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High dietary zinc supplementation increases the occurrence of tetracycline and sulfonamide resistance genes in the intestine of weaned pigs.

Vahjen W, Pietruszyńska D, Starke IC, Zentek J - Gut Pathog (2015)

Bottom Line: Overall, the combined data (n = 336) showed that copy numbers for tetracycline and sulfonamide resistance genes were significantly increased in the high zinc treatment compared to the low (tetA: p value < 10(-6); sul1: p value = 1 × 10(-5)) or intermediate (tetA: P < 1.6 × 10(-4); sul1: P = 3.2 × 10(-4)) zinc treatment.Regarding the time dependent development, no treatment effects were seen 1 week after weaning, but significant differences between high and low/intermediate zinc treatments evolved 2 weeks after weaning.The increased number of tetA and sul1 copies was not confined to the hind gut, but was already present in stomach contents.

View Article: PubMed Central - PubMed

Affiliation: Institute of Animal Nutrition, Freie Universität Berlin, Berlin, Germany.

ABSTRACT

Background: Dietary zinc oxide is used in pig nutrition to combat post weaning diarrhoea. Recent data suggests that high doses (2.5 g/kg feed) increase the bacterial antibiotic resistance development in weaned pigs. Therefore, the aim of this study was to investigate the development of enterobacterial antibiotic resistance genes in the intestinal tract of weaned pigs.

Findings: Weaned pigs were fed diets for 4 weeks containing 57 (low), 164 (intermediate) or 2425 (high) mg kg(-1) analytical grade ZnO. DNA extracts from stomach, mid-jejunum, terminal ileum and colon ascendens were amplified by qPCR assays to quantify copy numbers for the tetracycline (tetA) and sulfonamide (sul1) resistance genes in Gram-negative bacteria. Overall, the combined data (n = 336) showed that copy numbers for tetracycline and sulfonamide resistance genes were significantly increased in the high zinc treatment compared to the low (tetA: p value < 10(-6); sul1: p value = 1 × 10(-5)) or intermediate (tetA: P < 1.6 × 10(-4); sul1: P = 3.2 × 10(-4)) zinc treatment. Regarding the time dependent development, no treatment effects were seen 1 week after weaning, but significant differences between high and low/intermediate zinc treatments evolved 2 weeks after weaning. The increased number of tetA and sul1 copies was not confined to the hind gut, but was already present in stomach contents.

Conclusions: The results of this study suggest that the use of high doses of dietary zinc beyond 2 weeks after weaning should be avoided in pigs due to the possible increase of antibiotic resistance in Gram-negative bacteria.

No MeSH data available.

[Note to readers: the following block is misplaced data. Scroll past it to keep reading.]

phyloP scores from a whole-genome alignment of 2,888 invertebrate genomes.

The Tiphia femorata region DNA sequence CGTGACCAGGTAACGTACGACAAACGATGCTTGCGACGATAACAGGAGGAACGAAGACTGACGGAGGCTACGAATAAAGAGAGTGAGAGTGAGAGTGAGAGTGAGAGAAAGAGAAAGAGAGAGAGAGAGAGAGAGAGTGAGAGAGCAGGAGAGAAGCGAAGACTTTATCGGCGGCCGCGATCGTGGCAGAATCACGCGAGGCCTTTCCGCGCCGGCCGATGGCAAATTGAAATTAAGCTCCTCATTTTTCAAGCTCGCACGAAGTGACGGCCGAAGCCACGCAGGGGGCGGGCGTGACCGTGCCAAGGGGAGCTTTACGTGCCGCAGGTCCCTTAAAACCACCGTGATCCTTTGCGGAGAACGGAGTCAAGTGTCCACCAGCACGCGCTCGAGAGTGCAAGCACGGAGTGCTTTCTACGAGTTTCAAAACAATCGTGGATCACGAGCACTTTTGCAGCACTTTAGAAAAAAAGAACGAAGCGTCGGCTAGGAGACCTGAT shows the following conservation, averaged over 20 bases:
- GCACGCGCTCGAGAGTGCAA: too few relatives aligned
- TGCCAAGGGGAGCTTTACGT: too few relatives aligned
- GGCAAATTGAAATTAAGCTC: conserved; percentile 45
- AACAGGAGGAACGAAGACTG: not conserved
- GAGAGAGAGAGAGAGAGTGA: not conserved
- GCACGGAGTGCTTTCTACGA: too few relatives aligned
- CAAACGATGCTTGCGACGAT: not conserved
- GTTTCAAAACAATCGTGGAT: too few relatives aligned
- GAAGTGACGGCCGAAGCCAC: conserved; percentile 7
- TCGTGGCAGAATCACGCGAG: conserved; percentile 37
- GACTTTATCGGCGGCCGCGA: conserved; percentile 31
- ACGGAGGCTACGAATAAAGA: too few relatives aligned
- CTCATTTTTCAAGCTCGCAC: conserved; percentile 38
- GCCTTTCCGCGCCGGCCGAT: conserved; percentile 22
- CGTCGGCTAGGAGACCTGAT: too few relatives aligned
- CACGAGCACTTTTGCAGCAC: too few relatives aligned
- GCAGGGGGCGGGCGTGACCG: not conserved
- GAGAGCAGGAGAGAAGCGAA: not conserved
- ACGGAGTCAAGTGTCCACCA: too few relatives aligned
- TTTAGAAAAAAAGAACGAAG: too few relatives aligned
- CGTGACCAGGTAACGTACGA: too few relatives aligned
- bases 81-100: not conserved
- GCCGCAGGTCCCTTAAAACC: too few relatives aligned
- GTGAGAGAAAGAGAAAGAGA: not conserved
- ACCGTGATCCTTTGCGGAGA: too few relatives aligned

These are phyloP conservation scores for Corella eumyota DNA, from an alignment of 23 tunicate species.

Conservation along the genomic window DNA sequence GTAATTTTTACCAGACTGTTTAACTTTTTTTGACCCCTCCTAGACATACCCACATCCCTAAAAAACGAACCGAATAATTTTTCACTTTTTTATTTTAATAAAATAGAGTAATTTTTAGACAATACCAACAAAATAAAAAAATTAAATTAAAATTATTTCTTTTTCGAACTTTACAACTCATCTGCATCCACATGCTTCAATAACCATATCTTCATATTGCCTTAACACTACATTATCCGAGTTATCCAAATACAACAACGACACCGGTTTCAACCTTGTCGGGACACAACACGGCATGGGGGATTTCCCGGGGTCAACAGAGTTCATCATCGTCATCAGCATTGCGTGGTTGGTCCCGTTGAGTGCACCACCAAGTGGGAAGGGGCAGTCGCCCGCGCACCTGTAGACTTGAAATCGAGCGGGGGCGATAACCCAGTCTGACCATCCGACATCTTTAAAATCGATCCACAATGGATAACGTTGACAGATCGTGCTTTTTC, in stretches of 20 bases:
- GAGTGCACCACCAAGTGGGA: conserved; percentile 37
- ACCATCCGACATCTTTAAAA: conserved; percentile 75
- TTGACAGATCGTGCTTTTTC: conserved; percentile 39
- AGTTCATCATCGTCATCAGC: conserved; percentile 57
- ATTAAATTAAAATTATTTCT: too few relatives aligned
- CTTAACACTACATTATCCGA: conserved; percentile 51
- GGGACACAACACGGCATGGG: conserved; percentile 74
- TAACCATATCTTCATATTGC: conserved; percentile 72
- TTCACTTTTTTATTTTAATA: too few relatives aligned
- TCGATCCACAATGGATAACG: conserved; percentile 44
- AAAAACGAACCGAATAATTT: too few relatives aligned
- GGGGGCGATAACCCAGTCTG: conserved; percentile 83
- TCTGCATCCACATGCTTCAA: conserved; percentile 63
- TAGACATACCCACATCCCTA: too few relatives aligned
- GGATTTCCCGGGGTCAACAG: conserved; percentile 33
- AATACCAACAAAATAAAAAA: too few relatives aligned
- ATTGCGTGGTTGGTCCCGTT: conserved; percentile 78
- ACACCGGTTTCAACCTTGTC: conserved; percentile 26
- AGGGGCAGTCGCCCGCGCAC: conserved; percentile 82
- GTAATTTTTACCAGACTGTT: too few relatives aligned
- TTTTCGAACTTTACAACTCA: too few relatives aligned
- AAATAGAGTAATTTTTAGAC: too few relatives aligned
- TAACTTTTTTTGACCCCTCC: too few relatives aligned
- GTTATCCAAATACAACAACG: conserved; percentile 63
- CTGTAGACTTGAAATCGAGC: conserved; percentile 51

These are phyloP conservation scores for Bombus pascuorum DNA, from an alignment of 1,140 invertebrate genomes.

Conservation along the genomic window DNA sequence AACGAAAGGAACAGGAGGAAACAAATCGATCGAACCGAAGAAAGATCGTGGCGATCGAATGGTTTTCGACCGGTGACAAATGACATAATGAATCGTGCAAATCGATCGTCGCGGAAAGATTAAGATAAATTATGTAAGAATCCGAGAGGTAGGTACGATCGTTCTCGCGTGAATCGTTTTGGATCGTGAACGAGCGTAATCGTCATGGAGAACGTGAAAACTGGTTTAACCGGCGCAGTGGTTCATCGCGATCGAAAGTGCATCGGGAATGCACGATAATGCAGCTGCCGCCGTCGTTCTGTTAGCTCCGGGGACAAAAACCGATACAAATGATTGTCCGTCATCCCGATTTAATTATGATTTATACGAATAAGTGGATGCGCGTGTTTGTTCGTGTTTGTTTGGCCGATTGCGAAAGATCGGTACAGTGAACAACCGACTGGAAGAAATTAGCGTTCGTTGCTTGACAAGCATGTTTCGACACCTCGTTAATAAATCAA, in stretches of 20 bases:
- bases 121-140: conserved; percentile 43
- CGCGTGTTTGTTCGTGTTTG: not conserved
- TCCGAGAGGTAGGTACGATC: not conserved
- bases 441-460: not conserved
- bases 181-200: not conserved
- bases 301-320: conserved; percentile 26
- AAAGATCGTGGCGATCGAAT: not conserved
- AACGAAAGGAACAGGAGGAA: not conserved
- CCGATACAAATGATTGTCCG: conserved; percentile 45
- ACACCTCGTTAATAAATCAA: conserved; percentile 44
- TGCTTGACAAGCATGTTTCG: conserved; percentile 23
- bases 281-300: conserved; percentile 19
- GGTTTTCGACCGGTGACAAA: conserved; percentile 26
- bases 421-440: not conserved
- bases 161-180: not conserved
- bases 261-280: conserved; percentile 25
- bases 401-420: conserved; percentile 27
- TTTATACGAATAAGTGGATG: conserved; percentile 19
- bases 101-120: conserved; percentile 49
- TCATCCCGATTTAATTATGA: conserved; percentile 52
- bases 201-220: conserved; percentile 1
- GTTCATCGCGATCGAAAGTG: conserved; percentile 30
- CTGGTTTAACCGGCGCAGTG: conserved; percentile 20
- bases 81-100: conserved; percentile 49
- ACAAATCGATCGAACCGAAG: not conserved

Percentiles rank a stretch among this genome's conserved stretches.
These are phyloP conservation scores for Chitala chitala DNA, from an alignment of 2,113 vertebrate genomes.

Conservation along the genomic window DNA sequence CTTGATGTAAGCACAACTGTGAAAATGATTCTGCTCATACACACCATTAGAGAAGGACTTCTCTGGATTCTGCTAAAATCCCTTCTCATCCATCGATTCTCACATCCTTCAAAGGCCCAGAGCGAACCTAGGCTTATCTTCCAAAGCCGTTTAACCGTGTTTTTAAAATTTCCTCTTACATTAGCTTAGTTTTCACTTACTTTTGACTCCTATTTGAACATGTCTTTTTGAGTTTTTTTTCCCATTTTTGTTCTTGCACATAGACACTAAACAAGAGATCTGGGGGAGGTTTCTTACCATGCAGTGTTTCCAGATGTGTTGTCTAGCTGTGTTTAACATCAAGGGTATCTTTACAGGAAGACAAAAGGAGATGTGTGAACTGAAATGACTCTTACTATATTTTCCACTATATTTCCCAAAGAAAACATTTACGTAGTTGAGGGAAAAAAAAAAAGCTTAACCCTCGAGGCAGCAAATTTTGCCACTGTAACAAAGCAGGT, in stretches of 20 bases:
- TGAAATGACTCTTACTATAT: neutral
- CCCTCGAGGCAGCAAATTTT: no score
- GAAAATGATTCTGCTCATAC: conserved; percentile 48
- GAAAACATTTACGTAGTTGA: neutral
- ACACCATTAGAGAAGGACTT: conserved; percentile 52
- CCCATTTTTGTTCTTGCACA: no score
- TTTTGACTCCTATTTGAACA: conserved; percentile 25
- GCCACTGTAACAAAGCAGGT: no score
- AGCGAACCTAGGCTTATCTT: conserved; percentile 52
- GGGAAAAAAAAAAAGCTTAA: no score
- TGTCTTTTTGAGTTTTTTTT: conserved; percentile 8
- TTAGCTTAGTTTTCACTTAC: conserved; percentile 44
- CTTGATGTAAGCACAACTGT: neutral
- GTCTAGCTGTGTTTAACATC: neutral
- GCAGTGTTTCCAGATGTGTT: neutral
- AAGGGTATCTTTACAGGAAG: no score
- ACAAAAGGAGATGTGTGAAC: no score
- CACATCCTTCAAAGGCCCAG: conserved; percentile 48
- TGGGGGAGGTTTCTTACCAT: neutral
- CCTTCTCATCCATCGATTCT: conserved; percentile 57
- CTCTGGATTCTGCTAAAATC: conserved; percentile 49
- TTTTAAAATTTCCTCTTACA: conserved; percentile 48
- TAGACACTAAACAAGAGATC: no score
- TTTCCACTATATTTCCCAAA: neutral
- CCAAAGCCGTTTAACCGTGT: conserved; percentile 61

Related in: MedlinePlus

Distribution of antibiotic resistance in the intestine of pigs. Combined data from all sampling days; open bar low dietary Zn; barwith diagonal lines intermediate dietary Zn; hatchedbar high dietary Zn; a,bSignificantly different; a = tetA gene; bsul1 gene
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Fig2: Distribution of antibiotic resistance in the intestine of pigs. Combined data from all sampling days; open bar low dietary Zn; barwith diagonal lines intermediate dietary Zn; hatchedbar high dietary Zn; a,bSignificantly different; a = tetA gene; bsul1 gene

Mentions: The presence of tetA and sul1 genes within the gastro-intestinal tract was also addressed in this study. An analysis for gastro-intestinal sites revealed that significant differences between low/intermediate and high treatment groups occurred already in the stomach and continued throughout the intestinal tract (Fig. 2). The lowest copy numbers for each group were found in the small intestine. Pigs harbor a very metabolically active gastric microbiota during the first weeks after weaning, due to a comparably high pH in the stomach. Enterobacteria and even strict anaerobic bacterial groups can be found via molecular methods in the stomach and small intestine [2, 24]. A hypothesis put forward by our research group [3, 14] states that zinc ions are released already in the stomach, thereby modifying the microbiota that reaches the small and large intestine, because zinc oxide displays increased solubility at acidic pH. Indeed, the ratio of free zinc ions to total zinc is highest in the stomach, followed by reduced ratios in the small intestine, while only very low concentrations of free zinc are observed in the large intestine [25]. Thus, high concentrations of dietary zinc may have the strongest impact in the stomach, generating zinc resistant enterobacteria which then “inoculate” the small and large intestine.Fig. 2